Humanities

The Humanities program offers students understanding of cultural experience through interdisciplinary study of the humanities. Undergraduate and graduate students study creative practices, cultural values and insights of diverse human communities, past and present. Humanities majors explore methods of bringing the various humanities, such as literature, music, visual forms and architecture, into an integrative view of the world's cultural diversity.

With this integrative approach to American and world cultures, the humanities major provides an excellent foundation for jobs in government, business, law, education and the arts. Practical training in a specific professional field (TESOL, journalism, museum work, etc.) may well be taken in conjunction with the major or the minor in humanities. The Bachelor of Arts in Humanities program is also good preparation for entering a K–12 single subject or multiple subject teaching credential programs. Those earning the M.A. are qualified to search for a position at a community college.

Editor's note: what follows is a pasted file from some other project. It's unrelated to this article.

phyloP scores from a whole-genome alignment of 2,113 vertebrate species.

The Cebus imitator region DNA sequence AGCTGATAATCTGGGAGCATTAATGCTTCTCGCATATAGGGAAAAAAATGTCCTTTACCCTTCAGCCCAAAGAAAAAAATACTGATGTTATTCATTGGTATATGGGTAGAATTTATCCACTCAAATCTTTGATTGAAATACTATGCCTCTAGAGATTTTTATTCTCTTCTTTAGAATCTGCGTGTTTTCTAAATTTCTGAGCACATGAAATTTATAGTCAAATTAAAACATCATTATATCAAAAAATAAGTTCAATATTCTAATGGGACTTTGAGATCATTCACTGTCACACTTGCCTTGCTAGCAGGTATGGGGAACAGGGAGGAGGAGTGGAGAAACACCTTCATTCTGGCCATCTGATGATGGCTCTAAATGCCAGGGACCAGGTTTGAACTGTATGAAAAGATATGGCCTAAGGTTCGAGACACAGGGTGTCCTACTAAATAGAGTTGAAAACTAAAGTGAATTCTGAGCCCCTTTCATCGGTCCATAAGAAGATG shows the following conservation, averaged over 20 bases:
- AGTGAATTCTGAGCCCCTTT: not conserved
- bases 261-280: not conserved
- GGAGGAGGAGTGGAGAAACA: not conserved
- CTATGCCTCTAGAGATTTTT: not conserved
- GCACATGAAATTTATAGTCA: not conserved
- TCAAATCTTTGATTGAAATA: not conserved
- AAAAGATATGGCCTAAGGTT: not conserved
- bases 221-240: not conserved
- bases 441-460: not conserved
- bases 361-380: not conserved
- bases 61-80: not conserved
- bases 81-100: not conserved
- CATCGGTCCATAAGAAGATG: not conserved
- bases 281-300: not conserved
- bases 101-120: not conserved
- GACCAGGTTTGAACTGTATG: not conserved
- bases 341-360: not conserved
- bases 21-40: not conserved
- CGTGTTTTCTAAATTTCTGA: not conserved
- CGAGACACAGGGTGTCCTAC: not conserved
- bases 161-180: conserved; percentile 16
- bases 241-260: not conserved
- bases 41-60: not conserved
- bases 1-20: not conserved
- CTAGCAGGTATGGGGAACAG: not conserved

The B.A. in Humanities (42 units) includes a core of five courses (including a senior seminar) in basic methods of understanding culture through the humanities, and nine electives of courses spanning European, American, Asian and Middle Eastern/African, and Cross-Cultural Studies. Up to three appropriate courses in related departments such as ethnic studies, English, comparative and world literature, philosophy, art, and music may be included in the major with an advisor's approval.

The Minor in Humanities (21 units) includes three core courses and four additional courses in one or more of the culture-study areas, depending upon the emphasis desired.

The M.A. in Humanities (30 units) includes four core courses that offer a firm grounding in the major concerns of contemporary interdisciplinary humanities scholarship, and five electives that can be taken in the Humanities program or in a related M.A. program at the university. All M.A. students complete either a Masters thesis or exam as their culminating experience.

The Humanities major is an interdisciplinary program dedicated to the study of arts and ideas in their cultural contexts.